Tips on growing

 

There are some 50 or more variations of Flannel flower. Some varieties are frost hardy and can tolerate extremes of temperatures, while others prefer more temperate conditions. The plants grown by Backcreek Country have been grown in the Canberra region, subject to extremes of both hot and cold.

PLANTING:
Flannel flowers need a well-draining sandy-loam or potting mix. They also need protection from heavy winds and storms, which can damage their shallow root system. They will grow in both full sun and in shaded areas, however best location for planting in frost-prone zones is in a sheltered corner of the garden under large trees or next to a building or on a verandah. If you wish to treat the plant as an annual, it can be planted in the Spring in full sun and simply replaced the following year.

When transplanting try not to damage or disturb root ball or root system.  Flannel flowers do very well as container plants, particularly as such can be moved if protection is needed for heavy frosts or storms.

WATERING:
Flannel flowers do not like wet feet and routinely they are “over-loved” as garden plants and promptly die.  In warm and hot weather they do need regular watering to prevent dehydration, however if planted in the garden, protected from winds and mulched, you can water once a week and they will do well. If the plant is stressed for water the leaves will hug the stem, curling inwards slightly, and then they will wilt. Provide water immediately and they will recover.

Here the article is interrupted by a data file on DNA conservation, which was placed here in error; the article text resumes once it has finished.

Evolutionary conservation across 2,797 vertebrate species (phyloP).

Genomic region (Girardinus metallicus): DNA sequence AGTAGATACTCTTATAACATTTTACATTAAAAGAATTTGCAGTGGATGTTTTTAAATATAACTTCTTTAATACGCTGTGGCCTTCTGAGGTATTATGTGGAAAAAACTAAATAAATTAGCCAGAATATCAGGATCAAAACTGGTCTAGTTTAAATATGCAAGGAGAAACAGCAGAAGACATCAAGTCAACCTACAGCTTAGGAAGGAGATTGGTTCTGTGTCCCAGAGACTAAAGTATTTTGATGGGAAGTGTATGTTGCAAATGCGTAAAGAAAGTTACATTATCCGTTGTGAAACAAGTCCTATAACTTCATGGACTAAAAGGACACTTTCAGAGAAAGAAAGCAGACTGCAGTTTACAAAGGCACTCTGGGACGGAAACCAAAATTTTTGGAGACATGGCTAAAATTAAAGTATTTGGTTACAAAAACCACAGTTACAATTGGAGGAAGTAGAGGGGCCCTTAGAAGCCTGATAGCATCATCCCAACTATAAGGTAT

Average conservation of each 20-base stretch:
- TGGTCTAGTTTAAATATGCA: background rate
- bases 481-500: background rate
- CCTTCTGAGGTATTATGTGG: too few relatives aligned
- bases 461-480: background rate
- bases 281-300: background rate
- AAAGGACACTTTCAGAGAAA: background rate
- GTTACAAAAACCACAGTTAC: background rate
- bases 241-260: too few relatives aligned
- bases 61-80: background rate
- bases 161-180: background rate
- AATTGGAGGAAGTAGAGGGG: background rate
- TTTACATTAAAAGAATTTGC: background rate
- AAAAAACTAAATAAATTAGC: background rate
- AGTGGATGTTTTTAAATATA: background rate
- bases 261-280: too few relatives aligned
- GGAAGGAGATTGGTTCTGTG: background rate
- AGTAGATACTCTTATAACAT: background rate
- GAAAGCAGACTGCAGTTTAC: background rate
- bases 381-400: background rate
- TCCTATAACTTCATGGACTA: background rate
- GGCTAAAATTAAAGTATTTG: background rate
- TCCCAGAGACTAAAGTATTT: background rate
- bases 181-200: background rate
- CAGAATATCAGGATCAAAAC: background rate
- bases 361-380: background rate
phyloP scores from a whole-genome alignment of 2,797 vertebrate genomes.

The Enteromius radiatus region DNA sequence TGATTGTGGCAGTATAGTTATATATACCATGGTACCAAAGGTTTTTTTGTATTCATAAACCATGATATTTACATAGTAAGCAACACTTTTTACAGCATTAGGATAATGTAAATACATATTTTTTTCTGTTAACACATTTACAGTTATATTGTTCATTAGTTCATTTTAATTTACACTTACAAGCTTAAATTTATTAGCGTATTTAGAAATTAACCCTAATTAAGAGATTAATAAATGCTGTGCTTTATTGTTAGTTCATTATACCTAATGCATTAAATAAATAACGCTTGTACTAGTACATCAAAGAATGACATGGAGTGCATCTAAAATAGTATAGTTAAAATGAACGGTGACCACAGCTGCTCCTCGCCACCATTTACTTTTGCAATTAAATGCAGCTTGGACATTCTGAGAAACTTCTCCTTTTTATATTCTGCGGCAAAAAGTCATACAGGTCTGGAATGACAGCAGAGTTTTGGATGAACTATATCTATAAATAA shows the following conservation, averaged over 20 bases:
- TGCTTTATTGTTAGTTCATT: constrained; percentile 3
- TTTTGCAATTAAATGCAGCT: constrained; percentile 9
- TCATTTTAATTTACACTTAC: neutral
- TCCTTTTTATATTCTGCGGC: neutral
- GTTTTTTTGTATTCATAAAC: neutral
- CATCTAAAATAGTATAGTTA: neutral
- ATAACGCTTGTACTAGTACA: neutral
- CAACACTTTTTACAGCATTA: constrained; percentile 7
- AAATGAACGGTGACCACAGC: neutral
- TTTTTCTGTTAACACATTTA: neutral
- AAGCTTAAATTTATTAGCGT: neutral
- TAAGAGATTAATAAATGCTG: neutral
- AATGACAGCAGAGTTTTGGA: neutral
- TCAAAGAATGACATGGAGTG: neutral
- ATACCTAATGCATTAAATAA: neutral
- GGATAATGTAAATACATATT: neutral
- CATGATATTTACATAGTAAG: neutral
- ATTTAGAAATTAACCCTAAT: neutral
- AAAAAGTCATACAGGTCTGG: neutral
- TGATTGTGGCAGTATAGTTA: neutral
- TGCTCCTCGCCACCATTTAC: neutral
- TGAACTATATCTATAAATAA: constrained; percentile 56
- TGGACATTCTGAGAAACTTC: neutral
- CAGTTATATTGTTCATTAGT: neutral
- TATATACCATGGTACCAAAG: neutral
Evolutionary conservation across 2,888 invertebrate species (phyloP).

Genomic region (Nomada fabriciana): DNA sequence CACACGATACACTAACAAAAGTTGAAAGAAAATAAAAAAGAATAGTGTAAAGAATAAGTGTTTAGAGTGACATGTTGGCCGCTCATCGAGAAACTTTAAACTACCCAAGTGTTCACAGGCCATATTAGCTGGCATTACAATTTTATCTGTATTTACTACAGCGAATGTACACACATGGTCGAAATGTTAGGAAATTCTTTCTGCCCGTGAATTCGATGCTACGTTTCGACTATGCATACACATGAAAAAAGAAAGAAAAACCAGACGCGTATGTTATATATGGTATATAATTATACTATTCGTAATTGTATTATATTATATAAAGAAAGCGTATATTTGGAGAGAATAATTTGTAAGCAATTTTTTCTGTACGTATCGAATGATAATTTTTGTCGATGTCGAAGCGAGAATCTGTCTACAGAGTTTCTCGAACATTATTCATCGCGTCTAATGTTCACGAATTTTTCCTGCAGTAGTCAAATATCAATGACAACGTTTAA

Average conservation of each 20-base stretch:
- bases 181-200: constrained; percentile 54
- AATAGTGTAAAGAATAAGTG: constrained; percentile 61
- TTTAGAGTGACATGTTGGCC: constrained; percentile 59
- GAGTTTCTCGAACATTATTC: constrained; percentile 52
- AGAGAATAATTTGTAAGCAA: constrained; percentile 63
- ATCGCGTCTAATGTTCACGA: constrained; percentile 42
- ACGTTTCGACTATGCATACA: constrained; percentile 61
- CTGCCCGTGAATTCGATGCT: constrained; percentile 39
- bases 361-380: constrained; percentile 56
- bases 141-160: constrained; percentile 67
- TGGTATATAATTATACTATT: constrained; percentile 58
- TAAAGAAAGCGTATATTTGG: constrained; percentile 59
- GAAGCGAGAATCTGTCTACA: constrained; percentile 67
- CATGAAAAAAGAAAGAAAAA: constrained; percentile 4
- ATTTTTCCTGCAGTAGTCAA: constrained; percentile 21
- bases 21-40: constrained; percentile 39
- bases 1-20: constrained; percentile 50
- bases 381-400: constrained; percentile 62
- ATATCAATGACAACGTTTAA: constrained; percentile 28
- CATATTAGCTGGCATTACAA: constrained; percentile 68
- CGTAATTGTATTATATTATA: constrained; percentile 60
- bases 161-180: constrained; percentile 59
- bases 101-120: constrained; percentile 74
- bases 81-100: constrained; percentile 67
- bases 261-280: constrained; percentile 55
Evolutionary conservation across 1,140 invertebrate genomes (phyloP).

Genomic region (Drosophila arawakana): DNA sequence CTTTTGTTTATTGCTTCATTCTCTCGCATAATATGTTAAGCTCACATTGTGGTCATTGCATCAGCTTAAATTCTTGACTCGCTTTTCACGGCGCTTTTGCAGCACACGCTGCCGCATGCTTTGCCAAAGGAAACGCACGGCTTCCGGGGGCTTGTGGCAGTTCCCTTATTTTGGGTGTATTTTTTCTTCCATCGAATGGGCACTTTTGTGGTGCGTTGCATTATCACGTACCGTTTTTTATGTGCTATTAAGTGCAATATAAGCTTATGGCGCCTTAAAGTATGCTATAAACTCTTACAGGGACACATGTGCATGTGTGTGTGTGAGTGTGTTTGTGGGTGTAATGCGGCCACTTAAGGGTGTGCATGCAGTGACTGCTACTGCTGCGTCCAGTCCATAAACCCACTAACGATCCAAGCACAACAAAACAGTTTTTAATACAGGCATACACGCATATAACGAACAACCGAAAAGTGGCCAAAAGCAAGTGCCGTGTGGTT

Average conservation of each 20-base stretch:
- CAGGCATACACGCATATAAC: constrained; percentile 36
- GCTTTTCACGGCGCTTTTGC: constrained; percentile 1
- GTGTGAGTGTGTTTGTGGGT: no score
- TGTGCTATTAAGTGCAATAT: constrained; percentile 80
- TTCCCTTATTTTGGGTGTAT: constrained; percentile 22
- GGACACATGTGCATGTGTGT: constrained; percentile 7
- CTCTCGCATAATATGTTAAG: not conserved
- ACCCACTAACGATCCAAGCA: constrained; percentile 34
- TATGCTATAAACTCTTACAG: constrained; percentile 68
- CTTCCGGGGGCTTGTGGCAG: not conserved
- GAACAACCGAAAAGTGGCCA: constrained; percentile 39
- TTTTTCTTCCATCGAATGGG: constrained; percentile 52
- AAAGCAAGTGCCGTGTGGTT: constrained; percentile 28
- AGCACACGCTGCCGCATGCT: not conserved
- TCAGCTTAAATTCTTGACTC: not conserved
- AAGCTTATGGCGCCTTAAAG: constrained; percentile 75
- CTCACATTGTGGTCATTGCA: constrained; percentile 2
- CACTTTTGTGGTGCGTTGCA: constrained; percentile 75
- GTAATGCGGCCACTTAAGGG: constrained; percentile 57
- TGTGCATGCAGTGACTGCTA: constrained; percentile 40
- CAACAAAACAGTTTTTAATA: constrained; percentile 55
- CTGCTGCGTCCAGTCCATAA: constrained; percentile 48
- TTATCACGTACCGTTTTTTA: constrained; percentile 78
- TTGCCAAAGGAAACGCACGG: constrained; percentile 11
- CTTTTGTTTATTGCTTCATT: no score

FERTILISER:
Flannels do well with slow release fertiliser and they are not phosphorus sensitive. They enjoy regular feeds of liquid fertiliser, such as fish emulsion, liquid seaweed, or hydroponic plant food and will produce more blooms when well fed.

FLOWERING:
The Flannel flower plant has flowers in Spring and Summer, spurred on by warmer weather. After an initial flush of flowers, they will generally put on a second show and even a third show, in summer.  The flowers have a long vase life of 2 – 3 weeks.  Cutting flowers is in effect pruning and will result in a bushier plant with more flowers in the following season.

LIFE:
A Flannel flower plant will last 3 – 4 years when cared for. It will self-seed easily, so watch for baby seedlings coming up around it in the garden or in the same pot.  Do not hesitate to cut the mature plant back after flowering – it will regenerate and put on a new show the following year.